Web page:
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Celebrating 95 years of publication
On June 28, 1917, seven businessmen—George F Huggins, AH Wight, Albert Cipriani, Edward Pitts, T Geddes Grant, Sir Norman Lamont and LAP O’Reilly—incorporated the Trinidad Publishing Company as a private company, with paid-up capital of $23,000. The newspaper they first produced in September that year, the T&T Guardian, is now celebrating 95 years of continuous publication in Trinidad and Tobago.
The fastidious historian will recall the fire that briefly halted operations at the newspaper in 1980, but even that challenge was made into an opportunity, as it led to significant improvements in the newspaper’s production capacity. The Guardian has evolved over the years from the original black-and-white broadsheet publication that readers will have sampled in facsimile in our Independence Day edition on Friday.
In 1955, the paper published the first radio-transmitted photograph; it introduced colour photos in the 1960s. By 1985, bright, informative colour photography was a regular feature of each publication. The T&T Guardian is now part of Guardian Media, an aggregation of media expression across radio, television, and the Internet, reaching hundreds of thousands of viewers, readers and listeners through traditional channels as well as the expanded reach enabled by technology.
Since its introduction to the public in the early 20th century, the Guardian newspaper has been the standard for credible, accurate reporting of the news of the day. The newspaper has reported on two world wars, the 1970 unrest and the 1990 coup attempt. That record of every aspect of this country’s events and lifestyles has become the underpinning of the historical record of the nation, and has enriched the general understanding of the rapid pace of development over the last century.
Far from slowing down over the years, the newspaper’s leadership has moved to recast and refresh the Guardian’s style, design, content and even size. The T&T Guardian has not only been in the business of recording daily news longest in Trinidad and Tobago, but has also actively demonstrated in tangible ways its commitment to being a positive actor in the community it undertook to chronicle.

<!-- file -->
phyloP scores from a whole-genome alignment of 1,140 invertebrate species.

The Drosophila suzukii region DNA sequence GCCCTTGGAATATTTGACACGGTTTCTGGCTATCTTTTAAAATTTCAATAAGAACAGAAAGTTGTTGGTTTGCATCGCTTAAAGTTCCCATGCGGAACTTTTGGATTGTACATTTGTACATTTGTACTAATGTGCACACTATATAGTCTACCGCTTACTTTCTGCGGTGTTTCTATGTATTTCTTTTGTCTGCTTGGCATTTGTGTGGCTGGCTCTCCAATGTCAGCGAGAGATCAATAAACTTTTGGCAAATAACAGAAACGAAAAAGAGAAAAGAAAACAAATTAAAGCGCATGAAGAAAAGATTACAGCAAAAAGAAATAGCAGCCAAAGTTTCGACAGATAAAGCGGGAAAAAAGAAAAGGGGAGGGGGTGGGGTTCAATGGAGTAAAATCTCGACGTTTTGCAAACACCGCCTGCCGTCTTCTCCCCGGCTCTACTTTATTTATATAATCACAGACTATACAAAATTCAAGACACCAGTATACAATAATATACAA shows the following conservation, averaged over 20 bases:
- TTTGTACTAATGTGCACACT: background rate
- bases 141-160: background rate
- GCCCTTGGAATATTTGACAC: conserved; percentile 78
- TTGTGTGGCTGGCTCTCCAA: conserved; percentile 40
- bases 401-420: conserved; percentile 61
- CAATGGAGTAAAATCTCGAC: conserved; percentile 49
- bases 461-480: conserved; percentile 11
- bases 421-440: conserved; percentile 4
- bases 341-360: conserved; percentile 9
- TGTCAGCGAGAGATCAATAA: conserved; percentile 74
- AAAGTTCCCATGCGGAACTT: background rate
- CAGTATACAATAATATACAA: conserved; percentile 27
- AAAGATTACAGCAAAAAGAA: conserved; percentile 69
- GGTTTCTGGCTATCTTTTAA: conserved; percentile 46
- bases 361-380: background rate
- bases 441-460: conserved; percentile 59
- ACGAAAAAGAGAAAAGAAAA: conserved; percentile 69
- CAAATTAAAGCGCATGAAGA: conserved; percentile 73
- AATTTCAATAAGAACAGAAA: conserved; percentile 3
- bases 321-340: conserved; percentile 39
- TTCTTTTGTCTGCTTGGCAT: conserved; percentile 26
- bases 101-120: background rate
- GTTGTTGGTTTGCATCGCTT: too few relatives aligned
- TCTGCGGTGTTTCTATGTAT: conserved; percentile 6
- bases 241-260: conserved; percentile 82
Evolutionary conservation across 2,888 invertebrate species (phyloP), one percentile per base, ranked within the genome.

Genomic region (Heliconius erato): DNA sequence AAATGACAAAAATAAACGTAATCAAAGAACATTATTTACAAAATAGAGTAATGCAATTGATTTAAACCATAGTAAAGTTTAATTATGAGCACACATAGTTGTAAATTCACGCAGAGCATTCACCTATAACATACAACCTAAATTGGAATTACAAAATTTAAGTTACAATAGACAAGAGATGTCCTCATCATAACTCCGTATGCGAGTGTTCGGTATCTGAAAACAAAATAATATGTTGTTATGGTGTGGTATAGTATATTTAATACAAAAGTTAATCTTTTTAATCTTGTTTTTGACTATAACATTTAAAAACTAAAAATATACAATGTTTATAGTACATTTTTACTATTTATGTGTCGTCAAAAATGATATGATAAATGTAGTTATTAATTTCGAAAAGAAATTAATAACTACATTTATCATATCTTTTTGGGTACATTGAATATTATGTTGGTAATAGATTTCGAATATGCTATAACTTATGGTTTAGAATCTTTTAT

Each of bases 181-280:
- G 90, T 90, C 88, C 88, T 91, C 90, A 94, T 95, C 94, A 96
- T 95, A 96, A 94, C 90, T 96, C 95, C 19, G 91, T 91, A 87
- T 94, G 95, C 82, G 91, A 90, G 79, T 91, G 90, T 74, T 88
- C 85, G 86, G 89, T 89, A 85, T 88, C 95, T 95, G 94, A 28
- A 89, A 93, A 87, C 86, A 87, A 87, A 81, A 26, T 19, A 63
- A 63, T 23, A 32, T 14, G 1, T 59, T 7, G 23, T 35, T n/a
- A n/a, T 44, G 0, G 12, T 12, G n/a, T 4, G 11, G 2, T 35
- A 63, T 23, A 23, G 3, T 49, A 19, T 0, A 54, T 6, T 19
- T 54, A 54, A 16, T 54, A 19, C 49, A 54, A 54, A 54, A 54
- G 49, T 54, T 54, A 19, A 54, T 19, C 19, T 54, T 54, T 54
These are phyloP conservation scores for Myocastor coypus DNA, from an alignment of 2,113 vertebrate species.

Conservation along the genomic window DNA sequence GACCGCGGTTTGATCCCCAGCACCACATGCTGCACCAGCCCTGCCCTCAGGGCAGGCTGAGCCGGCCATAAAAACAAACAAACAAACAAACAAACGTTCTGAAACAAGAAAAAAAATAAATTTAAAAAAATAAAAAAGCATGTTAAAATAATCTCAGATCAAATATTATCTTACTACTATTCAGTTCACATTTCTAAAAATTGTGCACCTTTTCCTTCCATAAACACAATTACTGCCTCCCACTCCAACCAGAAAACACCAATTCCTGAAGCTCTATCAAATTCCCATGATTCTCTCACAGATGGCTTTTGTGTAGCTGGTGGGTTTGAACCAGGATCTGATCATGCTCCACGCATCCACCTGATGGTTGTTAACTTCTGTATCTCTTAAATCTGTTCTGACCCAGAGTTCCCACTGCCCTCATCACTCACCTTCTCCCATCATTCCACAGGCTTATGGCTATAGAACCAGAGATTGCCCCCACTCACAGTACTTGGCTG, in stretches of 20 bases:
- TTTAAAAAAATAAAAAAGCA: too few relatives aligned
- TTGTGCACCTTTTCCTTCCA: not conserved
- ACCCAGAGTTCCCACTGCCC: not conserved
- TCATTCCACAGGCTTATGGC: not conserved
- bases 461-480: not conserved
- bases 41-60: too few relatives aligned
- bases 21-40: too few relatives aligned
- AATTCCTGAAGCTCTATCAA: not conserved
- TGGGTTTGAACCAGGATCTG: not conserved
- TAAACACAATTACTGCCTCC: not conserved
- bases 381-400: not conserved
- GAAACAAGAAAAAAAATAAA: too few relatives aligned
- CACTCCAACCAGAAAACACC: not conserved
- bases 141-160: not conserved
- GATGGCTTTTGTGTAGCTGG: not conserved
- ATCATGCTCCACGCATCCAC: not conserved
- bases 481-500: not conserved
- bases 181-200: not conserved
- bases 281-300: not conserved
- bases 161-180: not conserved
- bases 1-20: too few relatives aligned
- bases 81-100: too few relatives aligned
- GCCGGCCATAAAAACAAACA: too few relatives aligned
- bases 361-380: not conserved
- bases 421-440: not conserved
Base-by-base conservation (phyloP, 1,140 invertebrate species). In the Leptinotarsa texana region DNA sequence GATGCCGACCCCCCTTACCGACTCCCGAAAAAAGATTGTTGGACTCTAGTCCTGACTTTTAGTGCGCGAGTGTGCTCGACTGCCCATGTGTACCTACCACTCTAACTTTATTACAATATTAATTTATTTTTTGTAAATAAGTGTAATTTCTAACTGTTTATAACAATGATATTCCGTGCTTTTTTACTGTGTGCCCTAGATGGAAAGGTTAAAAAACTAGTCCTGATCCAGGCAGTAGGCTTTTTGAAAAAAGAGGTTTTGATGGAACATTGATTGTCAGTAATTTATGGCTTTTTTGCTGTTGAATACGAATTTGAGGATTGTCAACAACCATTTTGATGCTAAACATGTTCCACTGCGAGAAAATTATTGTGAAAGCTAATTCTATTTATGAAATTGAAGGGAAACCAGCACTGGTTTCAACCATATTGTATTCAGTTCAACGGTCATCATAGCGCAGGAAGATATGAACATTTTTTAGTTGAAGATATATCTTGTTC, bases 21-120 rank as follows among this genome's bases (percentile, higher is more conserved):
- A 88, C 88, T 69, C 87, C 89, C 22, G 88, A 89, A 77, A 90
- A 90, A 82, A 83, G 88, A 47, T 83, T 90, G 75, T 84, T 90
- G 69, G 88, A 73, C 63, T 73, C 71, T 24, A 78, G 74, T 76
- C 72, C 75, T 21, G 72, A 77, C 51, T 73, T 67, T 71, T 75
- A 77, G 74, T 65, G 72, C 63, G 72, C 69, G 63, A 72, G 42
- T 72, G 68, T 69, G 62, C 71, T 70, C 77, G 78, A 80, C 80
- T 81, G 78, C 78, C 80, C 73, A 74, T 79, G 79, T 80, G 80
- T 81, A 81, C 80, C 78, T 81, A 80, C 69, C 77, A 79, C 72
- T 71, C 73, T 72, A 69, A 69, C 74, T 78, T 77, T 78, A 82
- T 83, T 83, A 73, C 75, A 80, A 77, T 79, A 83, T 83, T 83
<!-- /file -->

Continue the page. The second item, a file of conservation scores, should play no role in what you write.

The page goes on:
The multiyear undertaking to provide sponsorship to Carnival through support of the Road March competition is only the most recent incarnation of an engagement that began with this newspaper’s sponsorship of the first Carnival in the Savannah, the Victory celebrations of 1919.
That awareness of T&T Guardian’s role as both observer of what happens in T&T on a daily basis and as supporter and participant in the development of the nation remains a constant in the newspaper’s operations and planning. Along the way, too, the Guardian has been the publication that offered the early writing of Seepersad Naipaul, Derek Walcott, Earl Lovelace and other literary luminaries to the public and seeded the media that would come to join us over the years with talented professionals.
After 95 years of setting standards in chronicling the news in Trinidad and Tobago, this newspaper’s outlook remains ambitious and engaged with the realities of journalism in 2012. The T&T Guardian is on Facebook and on the street, mixing shoe leather on the beat with technology savvy to constantly refocus its reporting and publishing mix to track the country’s course into the future.
During the nine and a half decades of its publication, the T&T Guardian would have been nothing without its readers. And even though the methods we used have changed over the decades, we have remained focused on providing those readers each day with the most comprehensive, informative news package available. That remains as true today as it was in September 1917. Thank you for sharing this remarkable journey with us.
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